Apple Will Have To Buyback $250 Billion In Stock To Become Cash Neutral

Apple logo in Beijing. (AP Photo/Ng Han Guan)

During Apple’s earnings conference call on February 1, 2018, Luca Maestri, the company’s CFO, stated that due to changes in the tax laws, “Tax reform will allow us to pursue a more optimal capital structure for our company. Our current net cash position is $163 billion. And given the increased financial and operational flexibility from the access to our foreign cash, we are targeting to become approximately net cash neutral over time.”

In just under three years Apple’s net cash position has essentially been halved while it has bought back 9.4 billion split-adjusted shares or 35% of them. Using the estimates below it should take Apple another three years and $250 billion to get to a neutral cash position.

Calculation to neutral cash position

Using the estimates below it will take Apple three years and about $250 billion to get to a neutral cash position. The $250 billion is 12% of the company’s market cap and would increase EPS by approximately 4% per year.


Apple capital return history

Buybacks started in late 2012

Apple started to buy back shares in its December 2012 quarter but began in earnest in the June 2013 quarter. Since than it has spent just over $400 billion to repurchase stock. Adjusting for stock splits Apple has decreased its share count from 26.5 billion to 17.1 billion, a decrease of 35%.

Note: fiscal 2013 to 2017 are based on cash flow statements

Cash is still king

Being cash neutral does not mean having any cash, as every company requires some level to run its business and take advantage of opportunities as they arise. In a situation where excess cash generates a low level of return and the company is fully funding its operations and research and development, it makes sense to use some to buy back shares.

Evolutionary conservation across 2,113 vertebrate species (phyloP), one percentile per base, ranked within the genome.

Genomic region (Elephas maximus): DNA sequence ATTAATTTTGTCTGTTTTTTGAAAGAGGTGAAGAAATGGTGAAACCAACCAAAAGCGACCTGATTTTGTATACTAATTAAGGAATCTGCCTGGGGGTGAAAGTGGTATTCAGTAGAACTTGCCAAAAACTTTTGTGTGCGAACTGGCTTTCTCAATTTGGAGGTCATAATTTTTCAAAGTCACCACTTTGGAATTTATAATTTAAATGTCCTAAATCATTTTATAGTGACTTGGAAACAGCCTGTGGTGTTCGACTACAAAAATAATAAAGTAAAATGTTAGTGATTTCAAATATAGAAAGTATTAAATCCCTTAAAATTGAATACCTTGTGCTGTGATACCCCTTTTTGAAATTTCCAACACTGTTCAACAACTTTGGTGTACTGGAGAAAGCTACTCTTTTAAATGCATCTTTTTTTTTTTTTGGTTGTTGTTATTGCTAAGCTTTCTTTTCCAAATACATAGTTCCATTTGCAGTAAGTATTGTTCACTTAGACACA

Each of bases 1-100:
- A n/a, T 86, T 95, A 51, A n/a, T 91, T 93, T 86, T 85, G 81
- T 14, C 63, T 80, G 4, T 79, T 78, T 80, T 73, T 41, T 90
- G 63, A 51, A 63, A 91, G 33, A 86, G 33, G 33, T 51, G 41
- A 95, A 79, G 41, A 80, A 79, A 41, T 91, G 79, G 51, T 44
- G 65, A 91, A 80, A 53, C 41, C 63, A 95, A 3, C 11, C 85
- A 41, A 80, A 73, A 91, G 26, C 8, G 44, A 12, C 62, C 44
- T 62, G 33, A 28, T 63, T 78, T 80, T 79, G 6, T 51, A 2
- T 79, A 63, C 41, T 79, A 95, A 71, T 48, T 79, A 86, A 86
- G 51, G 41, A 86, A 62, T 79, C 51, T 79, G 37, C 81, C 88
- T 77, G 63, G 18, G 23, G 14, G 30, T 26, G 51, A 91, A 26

Debt can be good as long as it is not excessive

Apple started to take on debt as it began to buy back shares. Given its ability to borrow at low rates it makes sense to leverage its balance sheet, shrink the number of shares, which increases its EPS, and therefore share price.

Net cash (Cash minus debt)

The high-water mark for Apple’s net cash position was $162.7 billion in its December 2017 quarter. It was on the earnings call for this quarter that the company announced its goal to become cash neutral.

Free cash flow (Operating cash flow minus capital expenditures)

Apple generated its greatest amount of free cash flow in fiscal 2015 when it launched its larger screen iPhone 6 and 6+ in September 2014. Fiscal 2020 came in a very close second and it would not be surprising to see fiscal 2021 break the record with the iPhone 12. Note that fiscal 2015 had $233.7 billion in revenue and last year the company generated $274.5 billion.

Amount spent on dividends

While Apple has been increasing its dividend, it has been buying back stock. This has helped to keep the absolute amount in dollars it spends on dividends in check. While the amount has risen over the years, it was flat between fiscal 2019 and 2020 and may only rise slightly this fiscal year.

Apple hardly spends any money on acquisitions

Except for $3 billion for Beats in 2014 and $1.5 billion in fiscal 2020, Apple spent less than $721 million in the other seven years. For a company of Apple’s size what it spends on acquisitions doesn’t impact cash flow or its objective of becoming cash flow neutral.

Apple price chart

I provide independent research of technology companies and was previously one of two analysts that determined the technology holdings for Atlantic Trust (Invesco’s high